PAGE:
The absolute masterpiece by the Venetian master, on loan from the Kunsthistorisches Museum of Vienna, will be exhibited in the White Hall of Pitti Palace until January 2022

A new illustrious tenant will live in Pitti Palace: the Lombard well-educated antiquarian and scholar from the 16th century, Jacopo Strada, portrayed by Titian. Held in the art collections of the Habsburg family in Brussels and then in Vienna since the 17th century and today among the masterpieces of the Kunsthistorisches Museum in the Austrian capital, the work has been exceptionally loaned to the Uffizi Galleries for the exhibition titled ‘A guest from Vienna. Jacopo Strada by Titian’, set up in the White Hall of Pitti Palace from October 5, 2021 to January 16, 2022. Antiquarian, architect, goldsmith, writer, collector, art dealer, Jacopo Strada (Mantua, 1515 c. – Vienna, 1588) was undoubtedly one of the most culturally dynamic and polyhedric figures in 16th-century Europe. Born into a noble Mantuan family, he pursued humanistic studies in the shadow of the sophisticated cultural circle gathered around the Gonzaga court; then, in 1546 he moved to Germany, where he started a fruitful business as art consultant to the major collectors of the time, among which the powerful banker Jakob Fugger, the Emperor Ferdinand I of Habsburg and Duke Albert V of Bavaria. The numerous trips to Italy in search of ancient sculptures, medals, sketches and paintings by the masters of the Renaissance took him, in particular, to Rome and Venice, where in 1567 he tried in vain to purchase the collection of Senator Gabriele Vendramin, Titian’s friend and commissioner. The meeting with Titian and the realization of the painting now displayed in the White Hall of Pitti Palace date back to this occasion. It is one of the latest portraits made by Titian, who had long since abandoned this pictorial genre, in which he had proved great ability, which can be admired in his paintings held in the Palatine Gallery of the former Medici’s Palace, as well as at the Uffizi. Titian managed to interpret in an original way the personaility of the protagonist, renouncing to make him posing and rather choosing to depict a fragment of his life. Portrayed close-up, wearing an elegant red garment complemeted by a black velvet doublet, a gold chain, the sword and the fur on his shoulder, Jacopo is raising a little statue of Venus from a table where other ancient relics are placed: a torso, a bronze statue, coins of Roman Emperors. With a sudden movement, he turns his head to the right, looking firmy at interlocutors outside the scene, and Titian lets us perceive all the vitailty of that movement, both in the contrast between his arms and his face and in the intensity of his blue eyes. Many other precious objects, carefully arranged in the small environment, contribute to define an ideal scenography to celebrate the wealthy antiquarian. The books, a bronze sculpture of Hercules, a pomegranate, the sumptuous cartouche with a Latin inscription in which Strada is described as civis romanis (title conferred upon him by the Pope in 1555) and imperial “antiquarian”. The relationship with the Venetian painter, which was probably also a business relationship, is underlined also in the header of the letter in the foreground.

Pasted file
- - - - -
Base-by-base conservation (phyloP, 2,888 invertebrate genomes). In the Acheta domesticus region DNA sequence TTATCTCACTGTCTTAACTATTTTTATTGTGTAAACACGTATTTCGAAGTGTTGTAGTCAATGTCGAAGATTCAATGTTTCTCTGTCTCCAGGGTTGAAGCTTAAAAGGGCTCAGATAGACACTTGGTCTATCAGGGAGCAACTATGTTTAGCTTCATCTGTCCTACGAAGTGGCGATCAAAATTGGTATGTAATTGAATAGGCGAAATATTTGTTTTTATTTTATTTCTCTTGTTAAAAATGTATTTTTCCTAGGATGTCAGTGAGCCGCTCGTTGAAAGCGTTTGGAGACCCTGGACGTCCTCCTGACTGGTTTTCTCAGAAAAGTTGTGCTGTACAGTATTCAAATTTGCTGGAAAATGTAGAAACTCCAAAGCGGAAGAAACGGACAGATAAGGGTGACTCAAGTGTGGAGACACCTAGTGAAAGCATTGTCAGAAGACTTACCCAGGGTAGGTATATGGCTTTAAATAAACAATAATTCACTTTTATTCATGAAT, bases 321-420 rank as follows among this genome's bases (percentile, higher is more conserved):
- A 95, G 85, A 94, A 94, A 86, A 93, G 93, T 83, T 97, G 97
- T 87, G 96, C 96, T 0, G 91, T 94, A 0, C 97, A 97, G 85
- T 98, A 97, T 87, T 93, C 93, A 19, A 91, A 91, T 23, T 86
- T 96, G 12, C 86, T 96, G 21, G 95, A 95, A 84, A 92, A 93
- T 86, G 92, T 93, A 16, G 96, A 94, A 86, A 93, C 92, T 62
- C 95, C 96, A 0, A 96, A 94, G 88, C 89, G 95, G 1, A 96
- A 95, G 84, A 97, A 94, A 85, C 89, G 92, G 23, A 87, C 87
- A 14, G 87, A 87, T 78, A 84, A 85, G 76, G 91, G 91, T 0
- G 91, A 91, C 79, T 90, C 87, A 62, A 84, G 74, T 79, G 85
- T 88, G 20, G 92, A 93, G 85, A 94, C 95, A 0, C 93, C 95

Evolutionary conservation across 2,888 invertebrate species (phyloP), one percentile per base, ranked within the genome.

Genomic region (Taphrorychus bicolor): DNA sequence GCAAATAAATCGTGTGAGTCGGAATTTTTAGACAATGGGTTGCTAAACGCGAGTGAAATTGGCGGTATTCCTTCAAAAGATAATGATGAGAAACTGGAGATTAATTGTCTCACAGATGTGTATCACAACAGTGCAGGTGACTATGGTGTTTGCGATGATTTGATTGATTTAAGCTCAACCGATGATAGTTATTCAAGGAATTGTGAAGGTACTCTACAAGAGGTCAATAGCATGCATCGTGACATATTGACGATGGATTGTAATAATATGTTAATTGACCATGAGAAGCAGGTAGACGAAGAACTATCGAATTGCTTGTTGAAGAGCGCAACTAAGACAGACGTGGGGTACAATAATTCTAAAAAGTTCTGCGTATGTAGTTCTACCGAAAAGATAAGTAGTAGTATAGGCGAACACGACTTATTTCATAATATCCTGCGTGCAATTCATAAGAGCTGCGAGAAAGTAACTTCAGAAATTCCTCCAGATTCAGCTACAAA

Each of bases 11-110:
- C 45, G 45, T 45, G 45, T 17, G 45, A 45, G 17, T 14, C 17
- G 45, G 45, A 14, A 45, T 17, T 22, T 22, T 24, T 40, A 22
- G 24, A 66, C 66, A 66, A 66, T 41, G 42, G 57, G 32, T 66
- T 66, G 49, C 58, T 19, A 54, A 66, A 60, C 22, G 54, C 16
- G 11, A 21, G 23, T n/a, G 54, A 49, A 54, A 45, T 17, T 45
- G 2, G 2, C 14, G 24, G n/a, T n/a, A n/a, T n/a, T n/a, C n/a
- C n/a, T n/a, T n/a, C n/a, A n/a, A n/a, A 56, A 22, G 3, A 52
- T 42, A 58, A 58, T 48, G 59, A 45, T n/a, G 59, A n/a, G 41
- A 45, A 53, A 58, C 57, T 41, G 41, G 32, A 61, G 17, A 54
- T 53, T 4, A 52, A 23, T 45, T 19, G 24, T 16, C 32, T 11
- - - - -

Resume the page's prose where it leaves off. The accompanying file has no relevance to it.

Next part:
The exhibition establishes a dialogue between the portrait and a small ancient Venus carved in marbel, similar to the one Strada holds in his hands in the painting. This artwork, although of small size, boasts a long and prestigious collecting history. Archivial documents testify its presence in the shelves of the Tribuna since at least the beginning of the 18th century. Of the original ancient sculpture, the figure preserves only the torso and the upper legs. The fragment was likely integrated by a sculptor in the 16th century, who gave life to an image of the goddess Aphrodite, holding in her left hand the pome she is supposed to have received from Paris.

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Information

Pitti Palace, White Hall
from October 5, 2021 to January 16, 2022

Admission is included in Pitti Palace entry fee
The opening hours of the exhibition are the same as the Palace's info